Saturday 12 June 2010

Dog killed by a coyote

A sharp rise in the number of coyotes roaming the Twin Cities metro has some residents worried because the wild animals feed on small mammals, including pets. Sitting at his computer screen John Ritter clicks through half a dozen vivid photographs.

"One came from up here and the other one came from behind, so she was being circled by coyotes," Ritter explained.

His daughter Shauna recently took the family labs for a walk behind Simley High School where the ball fields adjoin nearby woods and a pond. The area has walking trails that are popular with local pet owners. Besides the dogs she also took along a camera to capture what is becoming an all too common sight -- a pair of coyotes roaming the neighborhood.

"The location of these particular (coyotes) is not good. ... Unfortunately (what we observed) came too late," said Ritter. He is feeling badly because he was unable to warn other dog walkers about his daughter's coyote encounter. Sandy Klimas lives just down the street and has used the same trails to walk the family's dog, but she says, you don't have to go far to see the wild critters in search of a meal. "We had 'em right across the street," said Klimas.

It was an encounter Monday night that has Sandy and her family mourning the loss of the family pet. That's when 4-year-old "Chico" was snatched and killed by a coyote along the trails just behind the high school. "My husband heard a fight and then silence and then another scuffle then silence. (He) found him (Chico) about an hour-and-a-half later -- kept combing the woods and he finally found him," she said.

With plenty of woods and waters throughout the metro, coyotes are finding the perfect habitat in which to survive and thrive. Because coyotes are unprotected by state law, problem animals can be killed by landowners or local police. The problem is that strict firearms and archery ordinances prohibit the discharge of the weapons in metro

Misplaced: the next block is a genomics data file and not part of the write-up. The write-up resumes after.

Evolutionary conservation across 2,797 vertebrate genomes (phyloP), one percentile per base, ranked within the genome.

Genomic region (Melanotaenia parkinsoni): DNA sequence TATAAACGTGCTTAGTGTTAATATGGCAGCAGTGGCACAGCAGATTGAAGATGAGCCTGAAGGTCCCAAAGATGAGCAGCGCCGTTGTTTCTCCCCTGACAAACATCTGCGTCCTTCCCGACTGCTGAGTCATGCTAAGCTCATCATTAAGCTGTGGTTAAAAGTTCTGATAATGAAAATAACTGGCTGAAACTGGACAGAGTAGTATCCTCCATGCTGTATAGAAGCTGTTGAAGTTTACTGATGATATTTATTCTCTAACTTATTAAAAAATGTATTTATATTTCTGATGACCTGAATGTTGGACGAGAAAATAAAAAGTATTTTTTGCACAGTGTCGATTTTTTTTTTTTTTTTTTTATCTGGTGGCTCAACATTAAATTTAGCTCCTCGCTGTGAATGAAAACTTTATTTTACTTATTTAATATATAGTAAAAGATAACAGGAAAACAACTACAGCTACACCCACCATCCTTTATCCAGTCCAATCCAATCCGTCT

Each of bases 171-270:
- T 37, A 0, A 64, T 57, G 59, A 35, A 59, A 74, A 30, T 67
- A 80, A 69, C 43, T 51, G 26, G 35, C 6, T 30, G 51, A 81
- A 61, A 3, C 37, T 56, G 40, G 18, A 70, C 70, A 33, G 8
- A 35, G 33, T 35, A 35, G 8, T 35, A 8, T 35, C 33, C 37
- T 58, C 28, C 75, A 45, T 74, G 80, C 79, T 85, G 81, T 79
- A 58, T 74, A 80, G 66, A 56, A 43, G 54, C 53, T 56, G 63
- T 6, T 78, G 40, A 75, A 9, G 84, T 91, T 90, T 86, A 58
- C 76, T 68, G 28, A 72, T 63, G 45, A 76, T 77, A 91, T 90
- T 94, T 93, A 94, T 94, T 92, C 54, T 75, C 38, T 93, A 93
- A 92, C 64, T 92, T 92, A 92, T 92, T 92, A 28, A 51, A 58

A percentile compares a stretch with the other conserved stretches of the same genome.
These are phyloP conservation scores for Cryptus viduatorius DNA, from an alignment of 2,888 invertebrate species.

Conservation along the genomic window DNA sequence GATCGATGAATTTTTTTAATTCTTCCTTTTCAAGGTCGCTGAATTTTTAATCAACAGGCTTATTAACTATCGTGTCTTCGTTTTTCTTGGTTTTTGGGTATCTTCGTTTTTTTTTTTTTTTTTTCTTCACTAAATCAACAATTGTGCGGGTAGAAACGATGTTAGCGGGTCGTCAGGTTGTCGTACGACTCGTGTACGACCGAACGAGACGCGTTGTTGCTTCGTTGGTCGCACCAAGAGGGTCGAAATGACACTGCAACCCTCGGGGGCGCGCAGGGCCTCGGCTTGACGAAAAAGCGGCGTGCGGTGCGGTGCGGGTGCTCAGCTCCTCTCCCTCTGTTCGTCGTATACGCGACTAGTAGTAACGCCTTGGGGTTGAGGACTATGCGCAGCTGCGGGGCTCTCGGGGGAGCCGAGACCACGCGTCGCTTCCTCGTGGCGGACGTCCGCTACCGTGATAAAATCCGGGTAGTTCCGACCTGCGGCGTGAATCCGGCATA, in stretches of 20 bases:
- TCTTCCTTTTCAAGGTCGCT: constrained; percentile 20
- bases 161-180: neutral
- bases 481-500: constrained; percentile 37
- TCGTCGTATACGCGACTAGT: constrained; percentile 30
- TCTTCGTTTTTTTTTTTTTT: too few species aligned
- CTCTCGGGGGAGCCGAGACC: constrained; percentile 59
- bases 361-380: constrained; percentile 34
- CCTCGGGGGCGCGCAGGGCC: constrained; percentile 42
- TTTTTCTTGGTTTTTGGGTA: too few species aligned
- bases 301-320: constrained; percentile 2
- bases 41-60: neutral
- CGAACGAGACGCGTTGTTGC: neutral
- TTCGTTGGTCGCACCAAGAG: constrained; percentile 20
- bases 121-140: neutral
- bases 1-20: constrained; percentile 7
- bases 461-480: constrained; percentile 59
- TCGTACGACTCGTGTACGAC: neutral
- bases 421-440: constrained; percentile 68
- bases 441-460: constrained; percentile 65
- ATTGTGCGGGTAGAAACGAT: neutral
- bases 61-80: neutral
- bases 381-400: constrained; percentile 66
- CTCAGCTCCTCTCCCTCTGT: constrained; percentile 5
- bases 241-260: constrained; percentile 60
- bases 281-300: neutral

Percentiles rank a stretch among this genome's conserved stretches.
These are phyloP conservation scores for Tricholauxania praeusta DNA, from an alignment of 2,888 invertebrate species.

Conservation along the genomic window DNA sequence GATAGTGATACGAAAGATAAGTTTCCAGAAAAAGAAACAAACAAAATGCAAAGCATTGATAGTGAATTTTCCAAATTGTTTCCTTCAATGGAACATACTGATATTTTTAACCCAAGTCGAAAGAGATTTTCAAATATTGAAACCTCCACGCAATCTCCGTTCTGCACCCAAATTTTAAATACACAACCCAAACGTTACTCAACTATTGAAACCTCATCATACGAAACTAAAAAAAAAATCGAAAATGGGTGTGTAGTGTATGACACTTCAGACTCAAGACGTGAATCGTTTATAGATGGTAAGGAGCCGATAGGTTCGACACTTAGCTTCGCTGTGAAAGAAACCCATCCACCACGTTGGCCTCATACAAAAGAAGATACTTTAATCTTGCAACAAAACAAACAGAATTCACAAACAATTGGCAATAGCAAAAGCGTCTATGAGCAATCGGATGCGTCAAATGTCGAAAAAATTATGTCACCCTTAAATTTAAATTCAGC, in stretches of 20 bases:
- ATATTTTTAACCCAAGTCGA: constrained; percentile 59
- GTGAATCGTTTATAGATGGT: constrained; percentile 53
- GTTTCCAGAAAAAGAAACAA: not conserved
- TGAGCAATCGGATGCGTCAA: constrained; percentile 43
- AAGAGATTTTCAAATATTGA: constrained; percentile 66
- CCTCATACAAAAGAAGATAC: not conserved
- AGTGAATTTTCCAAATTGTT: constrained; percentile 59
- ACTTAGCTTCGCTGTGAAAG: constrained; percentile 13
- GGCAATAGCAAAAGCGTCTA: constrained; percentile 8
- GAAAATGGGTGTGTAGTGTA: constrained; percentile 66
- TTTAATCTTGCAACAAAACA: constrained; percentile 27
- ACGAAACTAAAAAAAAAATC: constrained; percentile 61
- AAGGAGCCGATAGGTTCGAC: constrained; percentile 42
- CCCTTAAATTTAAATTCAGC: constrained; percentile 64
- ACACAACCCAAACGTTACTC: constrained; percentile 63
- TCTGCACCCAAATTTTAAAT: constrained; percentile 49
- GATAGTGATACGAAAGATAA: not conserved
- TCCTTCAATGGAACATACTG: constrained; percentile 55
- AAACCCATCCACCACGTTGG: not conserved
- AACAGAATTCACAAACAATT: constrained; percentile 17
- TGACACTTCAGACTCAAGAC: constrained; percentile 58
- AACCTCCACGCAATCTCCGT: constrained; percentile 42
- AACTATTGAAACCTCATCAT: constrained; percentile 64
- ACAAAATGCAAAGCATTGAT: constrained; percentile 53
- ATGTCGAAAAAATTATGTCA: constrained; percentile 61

communities. If problem animals need to be dispatched, it is up to local police and animal control to do the job, but for officers to spend the required time waiting for the coyotes to appear can be cost prohibitive.

The Department of Natural Resources said controlling coyotes is up to local jurisdictions. The DNR's Steve Merchant urges caution, saying, "They're going to have to be careful of local ordinances that would prevent them from using traps or firearms." But for the Klimas family, any chance of that happening came too late.

"They're not afraid. They are not afraid of humans, so it's tough," said Klimas.

The Minnesota DNR says to avoid problems with coyotes, people should make sure garbage containers are secure and get rid of bird feeders that might attract wild animals. Pets should be kept in kennels and always supervised when outside. To scare off a coyote, shout at it and make loud noises. Finally, don't feed coyotes or leave pet food outside.

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